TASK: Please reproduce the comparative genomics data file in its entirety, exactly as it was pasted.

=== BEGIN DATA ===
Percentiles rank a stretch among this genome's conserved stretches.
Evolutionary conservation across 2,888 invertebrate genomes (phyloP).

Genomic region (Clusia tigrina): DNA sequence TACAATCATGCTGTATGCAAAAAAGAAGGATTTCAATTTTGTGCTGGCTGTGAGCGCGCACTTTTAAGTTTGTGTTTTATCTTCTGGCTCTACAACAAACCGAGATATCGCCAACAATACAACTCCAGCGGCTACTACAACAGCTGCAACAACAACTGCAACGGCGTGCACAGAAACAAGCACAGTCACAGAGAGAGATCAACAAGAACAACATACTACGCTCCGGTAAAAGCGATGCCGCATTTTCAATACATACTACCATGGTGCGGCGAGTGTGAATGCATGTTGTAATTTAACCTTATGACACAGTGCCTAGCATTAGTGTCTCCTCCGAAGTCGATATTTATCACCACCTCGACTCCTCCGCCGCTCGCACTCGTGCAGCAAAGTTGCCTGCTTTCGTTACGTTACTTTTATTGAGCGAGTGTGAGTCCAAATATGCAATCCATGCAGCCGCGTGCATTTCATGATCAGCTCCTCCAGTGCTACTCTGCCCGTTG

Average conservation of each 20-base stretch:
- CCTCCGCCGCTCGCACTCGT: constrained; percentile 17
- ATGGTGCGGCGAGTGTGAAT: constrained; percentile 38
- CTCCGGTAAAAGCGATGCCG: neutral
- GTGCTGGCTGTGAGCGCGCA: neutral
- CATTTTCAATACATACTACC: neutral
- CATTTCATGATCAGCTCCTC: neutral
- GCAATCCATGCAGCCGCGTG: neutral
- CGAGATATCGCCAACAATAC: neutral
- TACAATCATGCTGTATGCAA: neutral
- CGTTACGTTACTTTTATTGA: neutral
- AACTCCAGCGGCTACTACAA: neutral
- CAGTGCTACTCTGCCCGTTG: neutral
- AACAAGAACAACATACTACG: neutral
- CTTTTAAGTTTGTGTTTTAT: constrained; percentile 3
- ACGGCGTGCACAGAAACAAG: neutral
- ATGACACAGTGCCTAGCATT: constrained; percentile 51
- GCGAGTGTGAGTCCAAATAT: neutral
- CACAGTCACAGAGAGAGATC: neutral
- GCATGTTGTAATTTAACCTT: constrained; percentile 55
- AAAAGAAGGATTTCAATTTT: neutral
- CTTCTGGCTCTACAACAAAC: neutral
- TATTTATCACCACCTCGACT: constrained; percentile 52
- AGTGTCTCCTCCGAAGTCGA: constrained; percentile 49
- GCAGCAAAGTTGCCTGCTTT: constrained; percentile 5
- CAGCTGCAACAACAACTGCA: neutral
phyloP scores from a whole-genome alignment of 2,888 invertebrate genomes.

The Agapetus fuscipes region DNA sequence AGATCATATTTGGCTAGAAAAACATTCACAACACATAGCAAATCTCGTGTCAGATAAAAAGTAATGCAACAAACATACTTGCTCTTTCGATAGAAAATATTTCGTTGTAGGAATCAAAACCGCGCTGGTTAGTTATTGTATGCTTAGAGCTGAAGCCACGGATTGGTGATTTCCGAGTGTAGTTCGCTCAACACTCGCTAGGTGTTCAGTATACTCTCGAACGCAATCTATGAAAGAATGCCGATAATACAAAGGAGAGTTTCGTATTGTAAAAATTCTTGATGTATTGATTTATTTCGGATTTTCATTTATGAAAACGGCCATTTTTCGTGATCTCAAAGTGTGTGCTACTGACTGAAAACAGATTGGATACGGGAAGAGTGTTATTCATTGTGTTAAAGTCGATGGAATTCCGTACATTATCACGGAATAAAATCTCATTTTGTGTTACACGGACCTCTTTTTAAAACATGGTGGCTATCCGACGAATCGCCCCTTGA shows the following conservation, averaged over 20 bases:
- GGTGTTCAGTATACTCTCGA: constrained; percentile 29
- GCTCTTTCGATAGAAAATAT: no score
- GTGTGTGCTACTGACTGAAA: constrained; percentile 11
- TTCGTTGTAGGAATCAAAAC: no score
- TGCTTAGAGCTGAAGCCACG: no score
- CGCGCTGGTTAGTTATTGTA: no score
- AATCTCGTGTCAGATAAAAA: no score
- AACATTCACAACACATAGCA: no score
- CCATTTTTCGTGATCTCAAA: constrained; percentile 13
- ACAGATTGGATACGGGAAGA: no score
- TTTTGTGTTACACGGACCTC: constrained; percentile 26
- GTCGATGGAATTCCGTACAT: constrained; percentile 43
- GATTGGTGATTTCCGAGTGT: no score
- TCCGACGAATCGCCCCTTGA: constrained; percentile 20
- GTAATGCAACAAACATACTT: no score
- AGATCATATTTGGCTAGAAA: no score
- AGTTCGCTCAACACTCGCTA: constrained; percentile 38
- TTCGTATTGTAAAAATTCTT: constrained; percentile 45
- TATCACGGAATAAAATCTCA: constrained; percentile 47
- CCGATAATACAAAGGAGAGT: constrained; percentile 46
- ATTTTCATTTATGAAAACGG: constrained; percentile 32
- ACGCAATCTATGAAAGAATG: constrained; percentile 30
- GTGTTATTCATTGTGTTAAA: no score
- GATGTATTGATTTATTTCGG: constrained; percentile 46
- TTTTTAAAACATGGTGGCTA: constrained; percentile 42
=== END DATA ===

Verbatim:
Percentiles rank a stretch among this genome's conserved stretches.
Evolutionary conservation across 2,888 invertebrate genomes (phyloP).

Genomic region (Clusia tigrina): DNA sequence TACAATCATGCTGTATGCAAAAAAGAAGGATTTCAATTTTGTGCTGGCTGTGAGCGCGCACTTTTAAGTTTGTGTTTTATCTTCTGGCTCTACAACAAACCGAGATATCGCCAACAATACAACTCCAGCGGCTACTACAACAGCTGCAACAACAACTGCAACGGCGTGCACAGAAACAAGCACAGTCACAGAGAGAGATCAACAAGAACAACATACTACGCTCCGGTAAAAGCGATGCCGCATTTTCAATACATACTACCATGGTGCGGCGAGTGTGAATGCATGTTGTAATTTAACCTTATGACACAGTGCCTAGCATTAGTGTCTCCTCCGAAGTCGATATTTATCACCACCTCGACTCCTCCGCCGCTCGCACTCGTGCAGCAAAGTTGCCTGCTTTCGTTACGTTACTTTTATTGAGCGAGTGTGAGTCCAAATATGCAATCCATGCAGCCGCGTGCATTTCATGATCAGCTCCTCCAGTGCTACTCTGCCCGTTG

Average conservation of each 20-base stretch:
- CCTCCGCCGCTCGCACTCGT: constrained; percentile 17
- ATGGTGCGGCGAGTGTGAAT: constrained; percentile 38
- CTCCGGTAAAAGCGATGCCG: neutral
- GTGCTGGCTGTGAGCGCGCA: neutral
- CATTTTCAATACATACTACC: neutral
- CATTTCATGATCAGCTCCTC: neutral
- GCAATCCATGCAGCCGCGTG: neutral
- CGAGATATCGCCAACAATAC: neutral
- TACAATCATGCTGTATGCAA: neutral
- CGTTACGTTACTTTTATTGA: neutral
- AACTCCAGCGGCTACTACAA: neutral
- CAGTGCTACTCTGCCCGTTG: neutral
- AACAAGAACAACATACTACG: neutral
- CTTTTAAGTTTGTGTTTTAT: constrained; percentile 3
- ACGGCGTGCACAGAAACAAG: neutral
- ATGACACAGTGCCTAGCATT: constrained; percentile 51
- GCGAGTGTGAGTCCAAATAT: neutral
- CACAGTCACAGAGAGAGATC: neutral
- GCATGTTGTAATTTAACCTT: constrained; percentile 55
- AAAAGAAGGATTTCAATTTT: neutral
- CTTCTGGCTCTACAACAAAC: neutral
- TATTTATCACCACCTCGACT: constrained; percentile 52
- AGTGTCTCCTCCGAAGTCGA: constrained; percentile 49
- GCAGCAAAGTTGCCTGCTTT: constrained; percentile 5
- CAGCTGCAACAACAACTGCA: neutral
phyloP scores from a whole-genome alignment of 2,888 invertebrate genomes.

The Agapetus fuscipes region DNA sequence AGATCATATTTGGCTAGAAAAACATTCACAACACATAGCAAATCTCGTGTCAGATAAAAAGTAATGCAACAAACATACTTGCTCTTTCGATAGAAAATATTTCGTTGTAGGAATCAAAACCGCGCTGGTTAGTTATTGTATGCTTAGAGCTGAAGCCACGGATTGGTGATTTCCGAGTGTAGTTCGCTCAACACTCGCTAGGTGTTCAGTATACTCTCGAACGCAATCTATGAAAGAATGCCGATAATACAAAGGAGAGTTTCGTATTGTAAAAATTCTTGATGTATTGATTTATTTCGGATTTTCATTTATGAAAACGGCCATTTTTCGTGATCTCAAAGTGTGTGCTACTGACTGAAAACAGATTGGATACGGGAAGAGTGTTATTCATTGTGTTAAAGTCGATGGAATTCCGTACATTATCACGGAATAAAATCTCATTTTGTGTTACACGGACCTCTTTTTAAAACATGGTGGCTATCCGACGAATCGCCCCTTGA shows the following conservation, averaged over 20 bases:
- GGTGTTCAGTATACTCTCGA: constrained; percentile 29
- GCTCTTTCGATAGAAAATAT: no score
- GTGTGTGCTACTGACTGAAA: constrained; percentile 11
- TTCGTTGTAGGAATCAAAAC: no score
- TGCTTAGAGCTGAAGCCACG: no score
- CGCGCTGGTTAGTTATTGTA: no score
- AATCTCGTGTCAGATAAAAA: no score
- AACATTCACAACACATAGCA: no score
- CCATTTTTCGTGATCTCAAA: constrained; percentile 13
- ACAGATTGGATACGGGAAGA: no score
- TTTTGTGTTACACGGACCTC: constrained; percentile 26
- GTCGATGGAATTCCGTACAT: constrained; percentile 43
- GATTGGTGATTTCCGAGTGT: no score
- TCCGACGAATCGCCCCTTGA: constrained; percentile 20
- GTAATGCAACAAACATACTT: no score
- AGATCATATTTGGCTAGAAA: no score
- AGTTCGCTCAACACTCGCTA: constrained; percentile 38
- TTCGTATTGTAAAAATTCTT: constrained; percentile 45
- TATCACGGAATAAAATCTCA: constrained; percentile 47
- CCGATAATACAAAGGAGAGT: constrained; percentile 46
- ATTTTCATTTATGAAAACGG: constrained; percentile 32
- ACGCAATCTATGAAAGAATG: constrained; percentile 30
- GTGTTATTCATTGTGTTAAA: no score
- GATGTATTGATTTATTTCGG: constrained; percentile 46
- TTTTTAAAACATGGTGGCTA: constrained; percentile 42